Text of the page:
I am not a weepy person. I think the years have coated me a bit in a tough, cynical shell, but sometimes I come across a painting that breaks through my armor, reminds me of why I became an artist and makes me want to run to my easel. My ideas suddenly bigger than I am…….


The work of Steven Assael does that for me. And I am not exactly sure why. Normally I am pretty good at assessing a work. Many years of working with artists that I mentor and teaching in a workshop setting has honed my skills to be able to put into words why I like something, or why I do not. I think one of my strengths that has grown over the years is to be able to assess a work and find ways that it can be strengthened. Yet Assel’s images fail me a bit. They are haunting and yet realistic. Precise and manipulated, and yet very much alive. If you are not familiar with his work, he is worth looking up.

I was at a show many years ago. It was a regional show and there were some very good local works there. Pittsburgh tends to favor realistic, and sometimes over-painted subject matter. Barns and boats and portraits that are NICE. (the death of a painting if you ask me) But there was one painting that stood out from the rest.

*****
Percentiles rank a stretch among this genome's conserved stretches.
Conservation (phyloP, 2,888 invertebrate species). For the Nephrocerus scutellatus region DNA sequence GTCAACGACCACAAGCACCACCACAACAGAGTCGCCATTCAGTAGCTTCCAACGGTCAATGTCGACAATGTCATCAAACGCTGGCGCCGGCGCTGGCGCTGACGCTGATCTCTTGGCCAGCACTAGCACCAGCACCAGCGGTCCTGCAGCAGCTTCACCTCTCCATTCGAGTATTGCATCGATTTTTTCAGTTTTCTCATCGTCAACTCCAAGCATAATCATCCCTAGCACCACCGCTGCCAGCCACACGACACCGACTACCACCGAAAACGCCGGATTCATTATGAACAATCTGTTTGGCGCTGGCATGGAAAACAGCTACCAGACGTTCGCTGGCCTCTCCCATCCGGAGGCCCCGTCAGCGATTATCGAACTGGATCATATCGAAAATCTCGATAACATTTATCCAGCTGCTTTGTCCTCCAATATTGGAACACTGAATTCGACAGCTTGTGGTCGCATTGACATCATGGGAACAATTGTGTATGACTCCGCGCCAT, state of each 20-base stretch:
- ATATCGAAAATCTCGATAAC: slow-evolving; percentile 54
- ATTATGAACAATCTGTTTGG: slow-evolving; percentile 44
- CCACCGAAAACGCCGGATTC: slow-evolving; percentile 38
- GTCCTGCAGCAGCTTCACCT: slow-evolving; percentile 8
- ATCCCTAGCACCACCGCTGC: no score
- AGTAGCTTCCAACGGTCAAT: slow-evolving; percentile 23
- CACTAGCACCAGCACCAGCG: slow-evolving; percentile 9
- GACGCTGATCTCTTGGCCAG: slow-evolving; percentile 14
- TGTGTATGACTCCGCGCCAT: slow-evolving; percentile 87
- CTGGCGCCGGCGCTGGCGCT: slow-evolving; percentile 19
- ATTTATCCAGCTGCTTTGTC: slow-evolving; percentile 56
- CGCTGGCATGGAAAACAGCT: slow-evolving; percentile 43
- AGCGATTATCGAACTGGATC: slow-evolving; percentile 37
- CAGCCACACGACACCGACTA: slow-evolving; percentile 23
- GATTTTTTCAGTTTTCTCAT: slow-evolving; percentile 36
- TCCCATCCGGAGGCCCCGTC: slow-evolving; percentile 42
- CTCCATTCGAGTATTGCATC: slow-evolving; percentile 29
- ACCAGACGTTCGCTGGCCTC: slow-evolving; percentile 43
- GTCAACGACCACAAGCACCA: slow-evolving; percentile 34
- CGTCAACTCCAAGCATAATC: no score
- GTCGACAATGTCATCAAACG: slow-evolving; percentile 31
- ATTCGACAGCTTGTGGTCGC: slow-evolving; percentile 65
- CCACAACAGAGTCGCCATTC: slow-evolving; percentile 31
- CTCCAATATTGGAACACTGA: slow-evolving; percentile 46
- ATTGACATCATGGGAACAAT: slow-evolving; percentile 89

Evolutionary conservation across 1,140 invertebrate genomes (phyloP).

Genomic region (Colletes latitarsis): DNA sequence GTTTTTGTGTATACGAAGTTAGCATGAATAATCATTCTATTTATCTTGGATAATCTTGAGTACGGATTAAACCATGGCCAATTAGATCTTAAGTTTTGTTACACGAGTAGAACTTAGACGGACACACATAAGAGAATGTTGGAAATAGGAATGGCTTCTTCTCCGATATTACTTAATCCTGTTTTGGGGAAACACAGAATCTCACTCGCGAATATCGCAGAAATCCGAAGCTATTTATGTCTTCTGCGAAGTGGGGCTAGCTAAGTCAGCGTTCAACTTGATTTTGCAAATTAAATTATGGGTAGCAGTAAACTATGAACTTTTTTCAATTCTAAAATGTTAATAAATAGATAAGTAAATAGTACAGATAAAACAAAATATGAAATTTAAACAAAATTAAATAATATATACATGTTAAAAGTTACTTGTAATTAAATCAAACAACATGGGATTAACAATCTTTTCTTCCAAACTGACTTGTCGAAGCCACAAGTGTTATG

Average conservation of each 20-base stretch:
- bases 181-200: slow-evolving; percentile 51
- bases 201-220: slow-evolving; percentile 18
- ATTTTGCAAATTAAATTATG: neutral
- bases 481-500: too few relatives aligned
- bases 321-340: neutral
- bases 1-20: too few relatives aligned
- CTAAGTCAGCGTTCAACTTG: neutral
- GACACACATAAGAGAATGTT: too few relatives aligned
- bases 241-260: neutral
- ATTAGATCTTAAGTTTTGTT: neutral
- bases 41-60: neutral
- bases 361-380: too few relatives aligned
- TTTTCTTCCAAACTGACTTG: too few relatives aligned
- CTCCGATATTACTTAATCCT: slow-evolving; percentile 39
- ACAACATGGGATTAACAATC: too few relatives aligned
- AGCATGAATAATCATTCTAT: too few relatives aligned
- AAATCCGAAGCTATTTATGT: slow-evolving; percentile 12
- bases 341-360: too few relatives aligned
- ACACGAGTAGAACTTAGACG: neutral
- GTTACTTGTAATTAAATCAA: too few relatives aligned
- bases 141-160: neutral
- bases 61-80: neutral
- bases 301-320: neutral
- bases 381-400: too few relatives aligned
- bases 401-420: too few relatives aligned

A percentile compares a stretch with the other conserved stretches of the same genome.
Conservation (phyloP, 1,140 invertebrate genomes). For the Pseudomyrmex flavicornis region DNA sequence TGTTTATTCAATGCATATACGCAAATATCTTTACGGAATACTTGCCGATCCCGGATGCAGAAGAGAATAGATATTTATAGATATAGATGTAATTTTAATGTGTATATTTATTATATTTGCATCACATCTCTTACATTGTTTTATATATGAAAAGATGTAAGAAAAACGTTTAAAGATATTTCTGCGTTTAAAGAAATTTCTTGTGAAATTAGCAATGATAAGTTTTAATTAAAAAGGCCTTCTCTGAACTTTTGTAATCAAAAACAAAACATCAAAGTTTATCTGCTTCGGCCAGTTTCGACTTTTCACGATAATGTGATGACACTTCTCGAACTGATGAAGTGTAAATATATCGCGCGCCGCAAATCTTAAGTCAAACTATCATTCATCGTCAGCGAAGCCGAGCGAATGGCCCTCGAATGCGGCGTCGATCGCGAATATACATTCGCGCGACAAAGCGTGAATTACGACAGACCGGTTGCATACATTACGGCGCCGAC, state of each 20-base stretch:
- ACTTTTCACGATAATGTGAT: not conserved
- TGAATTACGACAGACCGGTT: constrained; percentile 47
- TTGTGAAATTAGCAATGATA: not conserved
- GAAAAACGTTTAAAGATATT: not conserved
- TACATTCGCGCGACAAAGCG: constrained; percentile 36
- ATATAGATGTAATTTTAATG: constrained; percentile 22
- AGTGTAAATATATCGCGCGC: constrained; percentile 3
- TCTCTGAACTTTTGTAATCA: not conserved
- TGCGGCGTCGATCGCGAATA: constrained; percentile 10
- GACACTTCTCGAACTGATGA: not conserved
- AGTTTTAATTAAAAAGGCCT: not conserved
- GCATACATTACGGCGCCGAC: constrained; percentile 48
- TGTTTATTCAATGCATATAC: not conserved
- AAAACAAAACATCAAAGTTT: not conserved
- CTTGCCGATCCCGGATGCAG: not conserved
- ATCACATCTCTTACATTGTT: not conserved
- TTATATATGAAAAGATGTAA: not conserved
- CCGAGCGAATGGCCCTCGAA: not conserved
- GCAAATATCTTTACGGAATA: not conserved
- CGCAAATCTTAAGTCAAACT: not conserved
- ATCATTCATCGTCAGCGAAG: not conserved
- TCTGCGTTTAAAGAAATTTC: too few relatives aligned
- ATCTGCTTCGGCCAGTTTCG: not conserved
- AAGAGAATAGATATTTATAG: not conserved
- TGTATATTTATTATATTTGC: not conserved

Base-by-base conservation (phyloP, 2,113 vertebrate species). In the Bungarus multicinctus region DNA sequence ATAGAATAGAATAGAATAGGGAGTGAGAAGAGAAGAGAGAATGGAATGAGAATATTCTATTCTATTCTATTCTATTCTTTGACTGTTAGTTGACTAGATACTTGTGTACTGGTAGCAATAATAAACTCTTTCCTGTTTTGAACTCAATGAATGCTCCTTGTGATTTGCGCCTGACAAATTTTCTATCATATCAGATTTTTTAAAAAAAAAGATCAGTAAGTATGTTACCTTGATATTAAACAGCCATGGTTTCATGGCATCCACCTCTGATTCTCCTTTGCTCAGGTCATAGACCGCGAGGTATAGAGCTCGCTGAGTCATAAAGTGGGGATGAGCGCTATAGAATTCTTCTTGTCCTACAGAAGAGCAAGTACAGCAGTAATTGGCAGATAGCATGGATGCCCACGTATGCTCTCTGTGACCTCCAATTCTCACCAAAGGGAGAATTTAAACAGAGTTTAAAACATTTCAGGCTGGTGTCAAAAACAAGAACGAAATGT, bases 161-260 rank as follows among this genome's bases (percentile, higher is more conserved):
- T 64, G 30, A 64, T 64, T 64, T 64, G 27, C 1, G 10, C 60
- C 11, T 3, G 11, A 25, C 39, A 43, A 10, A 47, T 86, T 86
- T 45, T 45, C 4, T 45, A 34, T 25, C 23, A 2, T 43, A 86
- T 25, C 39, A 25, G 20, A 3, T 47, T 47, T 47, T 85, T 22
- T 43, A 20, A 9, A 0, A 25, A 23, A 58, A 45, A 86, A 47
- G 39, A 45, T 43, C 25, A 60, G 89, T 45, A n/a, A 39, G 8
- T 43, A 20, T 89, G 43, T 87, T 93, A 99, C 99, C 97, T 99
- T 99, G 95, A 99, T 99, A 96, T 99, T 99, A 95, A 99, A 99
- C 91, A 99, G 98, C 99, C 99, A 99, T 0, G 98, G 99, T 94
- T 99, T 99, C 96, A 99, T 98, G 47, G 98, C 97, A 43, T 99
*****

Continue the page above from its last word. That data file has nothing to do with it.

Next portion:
The painting was crude and almost primitive. It had a figure jumping around the room with something on a fork. The title was called “Eating Ovary Pancakes.” I was truly repulsed by the painting once I realized what was supposed to be on the utensil. Really? I couldn’t understand how this image brought joy to the artist that created it. What possibly could be the story here?

However, I have to say that image has stuck with me all these years. Not the thousands of “nice” boat paintings or flower paintings that I have seen, just this crazy image…. I still don’t like it. It is not to my taste at all. So why does it stick?

So that brings up the issue – if a painting is completely different from anything you have ever seen before, does that make it good?

Well, it worked for Warhol.

Maybe it is as simple as the concept of creating something personal and beautiful is a different animal from an artist that wants to shock the viewer……. Oh, that tricky “intention of the artist”.…I always tell the artists that I mentor that they have to start with that- Intention. It rules all of the other decisions to follow. And we artists are decision-makers after all.

Maybe Assaels’ work is just beyond any critique. Maybe I need to study the images more. Maybe it just speaks to me in a personal way. Or maybe I just need to relax, soak it in and let my soul connect to it like a favorite song.

Have a favorite artist that speaks to you? I would love to hear about them! I need new work to stop and gawk at.

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